Seventies acting icon Karen Black dies at 74
With her ski nose and slightly crossed eyes, actress Karen Black was not what you would call conventionally pretty. Even more amazing was the fact that movie and TV cameras would not take their gaze away from her. Nominated as Jack Nicholson's girlfriend for "Five Easy Pieces," Black would go on to play a stewardess forced to commandeer a jumbo jet in"Airport '75;" a harried apartment dweller matching wits with a reanimated Zuni fetish doll in "Trilogy of Terror;" a loving wife who literally throws herself into her housework in "Burnt Offerings;" the role that this writer remembers her the most for, aspiring singer and dancer Faye Greener in "Day of the Locust." Black has lost her ongoing battle with cancer at the age of 74.
Actress Karen Black has lost her ongoing battle with cancer at the age of 74.
LOS ANGELES, CA (Catholic Online) - "It is with great sadness that I have to report that my wife and best friend, Karen Black has just passed away, only a few minutes ago," her husband of 25 years, Stephen Eckelberry, wrote on Facebook. "Thank you all for all your prayers and love, they meant so much to her as they did to me." Eckelberry was Black's fourth husband, with whom she had a daughter. Black is also survived by her son from her third husband, actor-screenwriter L.M. Kit Carson.
Hailing from Chicago, Black had her breakthrough role in "Easy Rider" after performing for almost ten years. It is in that counter-culture classic that Black played "Karen" one of two prostitutes that bikers Peter Fonda and Dennis Hopper pick up.
Black then played the put-upon girlfriend of Jack Nicholson, who played a piano-playing prodigy disguised as an oilfield roughneck. The classic diner scene is remembered by all who have seen it. It was for this role that Black was nominated for an Academy Award.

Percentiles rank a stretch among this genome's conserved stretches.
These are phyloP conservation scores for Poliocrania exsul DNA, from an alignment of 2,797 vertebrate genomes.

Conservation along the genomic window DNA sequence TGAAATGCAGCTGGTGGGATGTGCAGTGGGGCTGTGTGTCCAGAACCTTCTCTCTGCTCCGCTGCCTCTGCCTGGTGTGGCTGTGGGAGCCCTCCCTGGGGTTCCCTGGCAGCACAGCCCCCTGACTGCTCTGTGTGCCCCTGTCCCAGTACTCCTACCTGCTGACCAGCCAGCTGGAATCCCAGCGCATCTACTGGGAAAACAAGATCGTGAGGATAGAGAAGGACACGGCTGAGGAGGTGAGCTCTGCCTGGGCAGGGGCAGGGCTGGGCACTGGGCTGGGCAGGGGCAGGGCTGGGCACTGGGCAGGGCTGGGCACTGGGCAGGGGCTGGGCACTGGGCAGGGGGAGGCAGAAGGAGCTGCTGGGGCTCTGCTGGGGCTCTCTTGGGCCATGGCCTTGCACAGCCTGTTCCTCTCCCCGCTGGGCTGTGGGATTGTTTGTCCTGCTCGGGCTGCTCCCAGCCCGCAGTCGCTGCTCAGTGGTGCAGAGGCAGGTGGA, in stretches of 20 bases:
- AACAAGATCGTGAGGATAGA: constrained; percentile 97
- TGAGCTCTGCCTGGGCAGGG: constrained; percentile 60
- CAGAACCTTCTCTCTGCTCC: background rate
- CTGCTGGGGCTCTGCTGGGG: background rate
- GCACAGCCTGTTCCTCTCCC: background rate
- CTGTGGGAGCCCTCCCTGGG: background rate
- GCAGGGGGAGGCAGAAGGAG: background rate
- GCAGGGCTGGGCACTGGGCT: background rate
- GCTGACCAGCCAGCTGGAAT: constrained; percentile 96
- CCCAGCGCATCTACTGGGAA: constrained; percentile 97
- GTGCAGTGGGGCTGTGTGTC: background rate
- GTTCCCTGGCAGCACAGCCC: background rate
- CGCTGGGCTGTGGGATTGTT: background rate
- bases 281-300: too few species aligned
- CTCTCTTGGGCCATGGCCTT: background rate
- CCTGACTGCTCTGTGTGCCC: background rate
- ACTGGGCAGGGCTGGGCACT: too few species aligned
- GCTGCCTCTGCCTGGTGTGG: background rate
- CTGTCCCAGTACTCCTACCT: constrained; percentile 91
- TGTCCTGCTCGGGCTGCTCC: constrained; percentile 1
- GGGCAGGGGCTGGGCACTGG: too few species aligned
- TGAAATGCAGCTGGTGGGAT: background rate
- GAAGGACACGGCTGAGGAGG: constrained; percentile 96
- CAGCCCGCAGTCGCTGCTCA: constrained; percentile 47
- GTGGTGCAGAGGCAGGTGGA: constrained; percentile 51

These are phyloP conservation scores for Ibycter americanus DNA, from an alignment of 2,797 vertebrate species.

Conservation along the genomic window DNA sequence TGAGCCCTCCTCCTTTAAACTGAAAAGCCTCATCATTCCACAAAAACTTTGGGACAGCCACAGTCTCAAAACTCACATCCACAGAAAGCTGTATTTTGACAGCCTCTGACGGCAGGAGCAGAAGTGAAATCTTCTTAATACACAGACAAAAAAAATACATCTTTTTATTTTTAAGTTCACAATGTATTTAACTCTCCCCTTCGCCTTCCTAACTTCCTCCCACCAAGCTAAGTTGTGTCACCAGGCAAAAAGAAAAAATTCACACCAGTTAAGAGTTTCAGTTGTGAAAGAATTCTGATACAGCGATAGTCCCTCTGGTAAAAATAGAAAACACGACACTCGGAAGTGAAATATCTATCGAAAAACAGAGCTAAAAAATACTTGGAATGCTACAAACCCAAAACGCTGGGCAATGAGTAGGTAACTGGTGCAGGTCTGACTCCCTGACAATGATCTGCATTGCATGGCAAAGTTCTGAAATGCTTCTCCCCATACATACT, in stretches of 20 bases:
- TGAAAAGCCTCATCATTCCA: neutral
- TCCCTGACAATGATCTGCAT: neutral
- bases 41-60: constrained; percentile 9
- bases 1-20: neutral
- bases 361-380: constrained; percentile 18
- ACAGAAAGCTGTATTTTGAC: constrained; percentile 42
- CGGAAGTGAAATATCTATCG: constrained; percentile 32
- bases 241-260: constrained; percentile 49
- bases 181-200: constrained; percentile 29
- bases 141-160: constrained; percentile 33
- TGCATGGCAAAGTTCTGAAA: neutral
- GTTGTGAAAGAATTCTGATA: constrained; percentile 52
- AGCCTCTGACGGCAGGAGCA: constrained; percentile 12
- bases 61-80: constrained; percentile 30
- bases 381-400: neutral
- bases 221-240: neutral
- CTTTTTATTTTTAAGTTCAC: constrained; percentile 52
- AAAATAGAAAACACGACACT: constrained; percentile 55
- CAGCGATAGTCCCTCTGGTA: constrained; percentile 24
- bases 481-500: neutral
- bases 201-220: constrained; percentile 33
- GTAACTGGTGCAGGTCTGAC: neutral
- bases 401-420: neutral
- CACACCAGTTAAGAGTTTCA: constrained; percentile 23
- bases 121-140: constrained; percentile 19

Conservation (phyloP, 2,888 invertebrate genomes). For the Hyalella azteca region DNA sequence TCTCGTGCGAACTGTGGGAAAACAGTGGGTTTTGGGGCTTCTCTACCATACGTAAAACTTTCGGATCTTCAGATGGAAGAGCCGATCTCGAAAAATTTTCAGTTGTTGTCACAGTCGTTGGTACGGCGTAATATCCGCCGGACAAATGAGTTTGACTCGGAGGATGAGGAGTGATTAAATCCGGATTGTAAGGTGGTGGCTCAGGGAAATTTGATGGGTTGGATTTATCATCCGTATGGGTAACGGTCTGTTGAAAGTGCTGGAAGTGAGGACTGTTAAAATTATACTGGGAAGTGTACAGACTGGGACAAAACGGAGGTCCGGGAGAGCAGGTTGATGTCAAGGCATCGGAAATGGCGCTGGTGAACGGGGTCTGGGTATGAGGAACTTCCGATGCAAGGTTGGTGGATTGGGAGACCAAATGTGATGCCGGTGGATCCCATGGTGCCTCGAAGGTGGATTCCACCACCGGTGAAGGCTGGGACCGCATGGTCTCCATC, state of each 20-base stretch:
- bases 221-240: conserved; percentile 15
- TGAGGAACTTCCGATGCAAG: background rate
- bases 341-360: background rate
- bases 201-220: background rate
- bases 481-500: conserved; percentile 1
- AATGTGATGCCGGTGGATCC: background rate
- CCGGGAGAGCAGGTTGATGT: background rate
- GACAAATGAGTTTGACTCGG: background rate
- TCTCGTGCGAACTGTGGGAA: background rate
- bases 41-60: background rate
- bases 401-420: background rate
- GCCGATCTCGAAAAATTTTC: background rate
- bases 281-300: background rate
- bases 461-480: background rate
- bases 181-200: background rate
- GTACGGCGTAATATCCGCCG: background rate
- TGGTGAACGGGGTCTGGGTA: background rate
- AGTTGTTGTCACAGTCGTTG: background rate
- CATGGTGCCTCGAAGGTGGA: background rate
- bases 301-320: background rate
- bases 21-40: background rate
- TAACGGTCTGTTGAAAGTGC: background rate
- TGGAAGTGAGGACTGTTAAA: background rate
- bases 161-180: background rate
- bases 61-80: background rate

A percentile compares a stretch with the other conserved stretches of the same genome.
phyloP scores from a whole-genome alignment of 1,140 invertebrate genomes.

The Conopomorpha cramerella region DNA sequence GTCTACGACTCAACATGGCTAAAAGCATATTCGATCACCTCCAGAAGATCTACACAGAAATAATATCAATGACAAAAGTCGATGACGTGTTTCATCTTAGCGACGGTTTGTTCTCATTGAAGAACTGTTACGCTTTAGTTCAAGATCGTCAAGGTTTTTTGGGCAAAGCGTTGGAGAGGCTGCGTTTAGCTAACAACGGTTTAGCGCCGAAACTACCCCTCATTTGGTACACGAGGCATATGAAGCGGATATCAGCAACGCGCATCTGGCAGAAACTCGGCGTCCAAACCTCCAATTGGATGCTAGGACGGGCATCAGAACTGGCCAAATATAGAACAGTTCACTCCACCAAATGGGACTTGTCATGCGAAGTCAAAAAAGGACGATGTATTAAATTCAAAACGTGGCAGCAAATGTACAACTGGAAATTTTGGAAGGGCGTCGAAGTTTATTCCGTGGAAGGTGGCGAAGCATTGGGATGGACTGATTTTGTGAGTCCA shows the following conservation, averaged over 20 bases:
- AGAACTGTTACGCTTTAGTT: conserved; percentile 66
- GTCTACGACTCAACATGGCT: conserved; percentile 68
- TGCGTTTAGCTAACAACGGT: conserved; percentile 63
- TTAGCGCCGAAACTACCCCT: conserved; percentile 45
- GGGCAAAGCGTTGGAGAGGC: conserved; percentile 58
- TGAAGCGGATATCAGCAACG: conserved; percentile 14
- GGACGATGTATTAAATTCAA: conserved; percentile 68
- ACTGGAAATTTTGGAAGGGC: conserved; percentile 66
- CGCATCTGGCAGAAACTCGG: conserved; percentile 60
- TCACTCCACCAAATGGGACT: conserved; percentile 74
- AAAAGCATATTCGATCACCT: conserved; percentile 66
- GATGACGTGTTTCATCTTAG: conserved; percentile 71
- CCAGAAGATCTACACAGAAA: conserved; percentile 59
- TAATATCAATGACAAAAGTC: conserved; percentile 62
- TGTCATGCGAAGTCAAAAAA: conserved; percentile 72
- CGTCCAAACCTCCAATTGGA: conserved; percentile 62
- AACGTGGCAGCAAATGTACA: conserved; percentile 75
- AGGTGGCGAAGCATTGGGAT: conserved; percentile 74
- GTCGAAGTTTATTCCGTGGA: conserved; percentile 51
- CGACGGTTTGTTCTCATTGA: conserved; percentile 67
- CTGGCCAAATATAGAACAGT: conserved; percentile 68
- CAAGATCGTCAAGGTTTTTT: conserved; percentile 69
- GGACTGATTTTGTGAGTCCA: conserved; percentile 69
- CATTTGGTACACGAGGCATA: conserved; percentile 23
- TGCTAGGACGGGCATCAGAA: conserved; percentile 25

"'Five Easy Pieces' was really my first real movie," Black said, unable to attend a New York tribute screening of "Easy Rider" due to illness last April. "There was "Easy Rider," but in this, I had the leading lady role. Jack was so validating, he gave me so much support...Jack and I had profound respect for one another. He's a great man."
Black was inescapable as an actress in Seventies American cinema. She appeared in more than 200 TV shows and movies over the course of her nearly six-decade acting career. Many memorable roles included the brassy Myrtle Wilson in the Robert Redford version of "The Great Gatsby," and had memorable roles in "Portnoy's Complaint" and "Nashville." She also played a slinky kidnapper in Alfred Hitchcock's final film "Family Plot."
This writer's favorite Karen Black performance is the 1975 adaptation of Nathaniel West's "The Day of the Locust" lack plays a naďve want-to-be actress in Depression Era Hollywood. She tends to her ailing salesman father (Burgess Meredith) and then hooks up with shy, retiring accountant Homer Simpson (Donald Sutherland) who sees as a "meal ticket." It all ends rather horribly .
Black would have a love-hate relationship with "Locust." When this writer approached her to autograph my "Day of the Locust" poster, she threw up her fingers in the sign of the cross, as if to ward off evil spirits. She later graciously autographed a photo of herself from that film, with one of her choice lines: "Hollywood parties - PUKE! Best to you, Greg."
Determined to work until she could no longer, Black took a few films that were beneath her talents. She was a frequent fixture on the Hollywood theater circuit.
"I would say that I have greatly enjoyed working in certain movies," Black told newspaper journalists. "And it's difficult for me to say that one has been better than another; it doesn't seem fair to me. I very much enjoyed doing 'Five Easy Pieces' as well as 'Nashville.' ...I have found a kind of serenity in working with Ivan Passer. And there are other wonderful experiences that I have had. So I am just very thankful for the life I have lived."
Copyright 2018 - Distributed by THE CALIFORNIA NETWORK
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